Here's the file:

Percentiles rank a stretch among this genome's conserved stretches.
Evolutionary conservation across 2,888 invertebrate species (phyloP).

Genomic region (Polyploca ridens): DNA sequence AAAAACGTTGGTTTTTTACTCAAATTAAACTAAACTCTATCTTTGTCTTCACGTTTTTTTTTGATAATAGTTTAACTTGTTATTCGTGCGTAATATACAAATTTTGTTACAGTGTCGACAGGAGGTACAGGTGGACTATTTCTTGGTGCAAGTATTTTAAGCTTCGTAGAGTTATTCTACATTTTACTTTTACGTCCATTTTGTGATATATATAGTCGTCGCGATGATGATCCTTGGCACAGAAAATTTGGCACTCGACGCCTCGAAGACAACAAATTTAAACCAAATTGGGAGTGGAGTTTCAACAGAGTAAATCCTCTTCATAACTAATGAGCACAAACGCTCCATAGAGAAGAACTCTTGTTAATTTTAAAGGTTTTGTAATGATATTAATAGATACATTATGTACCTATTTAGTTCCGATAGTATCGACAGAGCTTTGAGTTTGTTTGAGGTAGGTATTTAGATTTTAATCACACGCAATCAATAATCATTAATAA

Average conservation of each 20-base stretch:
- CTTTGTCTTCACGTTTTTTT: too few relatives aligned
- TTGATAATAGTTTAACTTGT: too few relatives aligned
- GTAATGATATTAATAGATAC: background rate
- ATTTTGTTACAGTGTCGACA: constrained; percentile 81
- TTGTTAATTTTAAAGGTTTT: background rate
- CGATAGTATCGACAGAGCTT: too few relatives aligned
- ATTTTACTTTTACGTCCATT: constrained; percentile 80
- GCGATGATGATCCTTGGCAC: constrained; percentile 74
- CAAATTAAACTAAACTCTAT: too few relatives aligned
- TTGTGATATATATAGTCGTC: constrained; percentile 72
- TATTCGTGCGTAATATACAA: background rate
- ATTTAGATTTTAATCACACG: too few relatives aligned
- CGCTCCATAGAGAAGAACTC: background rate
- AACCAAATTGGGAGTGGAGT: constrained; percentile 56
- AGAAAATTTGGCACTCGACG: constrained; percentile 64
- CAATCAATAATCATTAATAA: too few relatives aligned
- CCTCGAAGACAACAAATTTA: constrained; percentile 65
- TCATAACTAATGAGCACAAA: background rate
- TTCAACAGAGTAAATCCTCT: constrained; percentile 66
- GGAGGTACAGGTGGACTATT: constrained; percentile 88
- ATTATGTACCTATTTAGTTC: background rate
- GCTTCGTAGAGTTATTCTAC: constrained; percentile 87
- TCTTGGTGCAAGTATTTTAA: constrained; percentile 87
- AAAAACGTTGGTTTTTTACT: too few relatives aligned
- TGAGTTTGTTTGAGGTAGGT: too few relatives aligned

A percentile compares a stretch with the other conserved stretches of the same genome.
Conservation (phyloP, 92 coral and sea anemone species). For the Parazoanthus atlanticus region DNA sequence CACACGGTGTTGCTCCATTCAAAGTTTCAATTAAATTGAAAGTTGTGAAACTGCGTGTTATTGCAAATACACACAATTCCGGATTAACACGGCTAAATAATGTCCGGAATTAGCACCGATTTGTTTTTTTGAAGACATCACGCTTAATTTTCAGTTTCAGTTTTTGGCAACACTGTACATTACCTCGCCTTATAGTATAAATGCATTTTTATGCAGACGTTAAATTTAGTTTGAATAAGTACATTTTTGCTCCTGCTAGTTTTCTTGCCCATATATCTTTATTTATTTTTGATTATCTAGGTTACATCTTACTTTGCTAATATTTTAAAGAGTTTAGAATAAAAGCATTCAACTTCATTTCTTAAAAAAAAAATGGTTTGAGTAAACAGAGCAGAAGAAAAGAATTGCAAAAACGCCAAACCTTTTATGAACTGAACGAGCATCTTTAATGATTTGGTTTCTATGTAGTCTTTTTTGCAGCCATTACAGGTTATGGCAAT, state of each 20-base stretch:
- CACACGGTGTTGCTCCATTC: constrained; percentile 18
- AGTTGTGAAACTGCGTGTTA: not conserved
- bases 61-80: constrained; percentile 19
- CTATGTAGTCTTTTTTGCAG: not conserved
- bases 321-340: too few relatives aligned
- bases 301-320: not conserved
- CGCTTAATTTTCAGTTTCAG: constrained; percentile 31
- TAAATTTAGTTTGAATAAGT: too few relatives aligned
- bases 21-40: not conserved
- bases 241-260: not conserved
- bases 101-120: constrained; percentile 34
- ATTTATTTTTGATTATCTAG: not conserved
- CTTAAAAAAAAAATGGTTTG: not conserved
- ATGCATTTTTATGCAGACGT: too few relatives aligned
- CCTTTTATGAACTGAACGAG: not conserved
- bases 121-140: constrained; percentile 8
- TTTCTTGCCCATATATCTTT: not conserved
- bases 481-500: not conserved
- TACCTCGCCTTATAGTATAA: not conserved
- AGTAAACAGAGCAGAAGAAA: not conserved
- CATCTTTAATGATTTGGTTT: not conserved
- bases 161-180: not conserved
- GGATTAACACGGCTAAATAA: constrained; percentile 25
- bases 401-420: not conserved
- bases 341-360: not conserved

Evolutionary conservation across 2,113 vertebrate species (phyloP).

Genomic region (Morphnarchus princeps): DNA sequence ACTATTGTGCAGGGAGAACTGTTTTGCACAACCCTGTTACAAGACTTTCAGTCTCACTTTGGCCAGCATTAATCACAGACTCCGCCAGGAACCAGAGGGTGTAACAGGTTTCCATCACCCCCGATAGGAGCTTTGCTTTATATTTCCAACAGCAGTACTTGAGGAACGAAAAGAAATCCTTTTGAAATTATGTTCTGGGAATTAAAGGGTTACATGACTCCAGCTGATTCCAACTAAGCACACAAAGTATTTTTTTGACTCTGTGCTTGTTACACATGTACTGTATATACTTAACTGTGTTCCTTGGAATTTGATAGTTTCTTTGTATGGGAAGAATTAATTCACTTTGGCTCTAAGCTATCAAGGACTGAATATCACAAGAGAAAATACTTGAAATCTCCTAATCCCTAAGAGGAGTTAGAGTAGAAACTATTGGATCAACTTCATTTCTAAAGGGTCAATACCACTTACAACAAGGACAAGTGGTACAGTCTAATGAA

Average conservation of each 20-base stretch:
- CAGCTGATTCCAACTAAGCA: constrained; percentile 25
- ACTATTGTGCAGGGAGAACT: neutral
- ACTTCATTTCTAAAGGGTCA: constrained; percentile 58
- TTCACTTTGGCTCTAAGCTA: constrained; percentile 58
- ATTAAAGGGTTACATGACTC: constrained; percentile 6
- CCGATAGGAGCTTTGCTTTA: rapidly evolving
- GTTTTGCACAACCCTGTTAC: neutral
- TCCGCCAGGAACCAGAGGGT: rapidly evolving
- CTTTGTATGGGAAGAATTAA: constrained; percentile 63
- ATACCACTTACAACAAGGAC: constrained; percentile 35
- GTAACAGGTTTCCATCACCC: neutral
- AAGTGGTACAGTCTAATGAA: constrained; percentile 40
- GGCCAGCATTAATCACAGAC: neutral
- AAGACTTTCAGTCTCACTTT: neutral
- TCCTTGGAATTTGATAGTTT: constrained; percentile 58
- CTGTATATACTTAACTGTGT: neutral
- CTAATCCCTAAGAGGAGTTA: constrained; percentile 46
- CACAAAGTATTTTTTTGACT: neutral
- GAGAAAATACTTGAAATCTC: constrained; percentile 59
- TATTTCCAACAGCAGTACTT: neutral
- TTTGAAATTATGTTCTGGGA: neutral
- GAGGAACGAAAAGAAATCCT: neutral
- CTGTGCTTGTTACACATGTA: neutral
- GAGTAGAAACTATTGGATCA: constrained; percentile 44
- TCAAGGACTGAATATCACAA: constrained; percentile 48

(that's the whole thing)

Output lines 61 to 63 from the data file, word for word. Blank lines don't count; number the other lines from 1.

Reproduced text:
- ACTATTGTGCAGGGAGAACT: neutral
- ACTTCATTTCTAAAGGGTCA: constrained; percentile 58
- TTCACTTTGGCTCTAAGCTA: constrained; percentile 58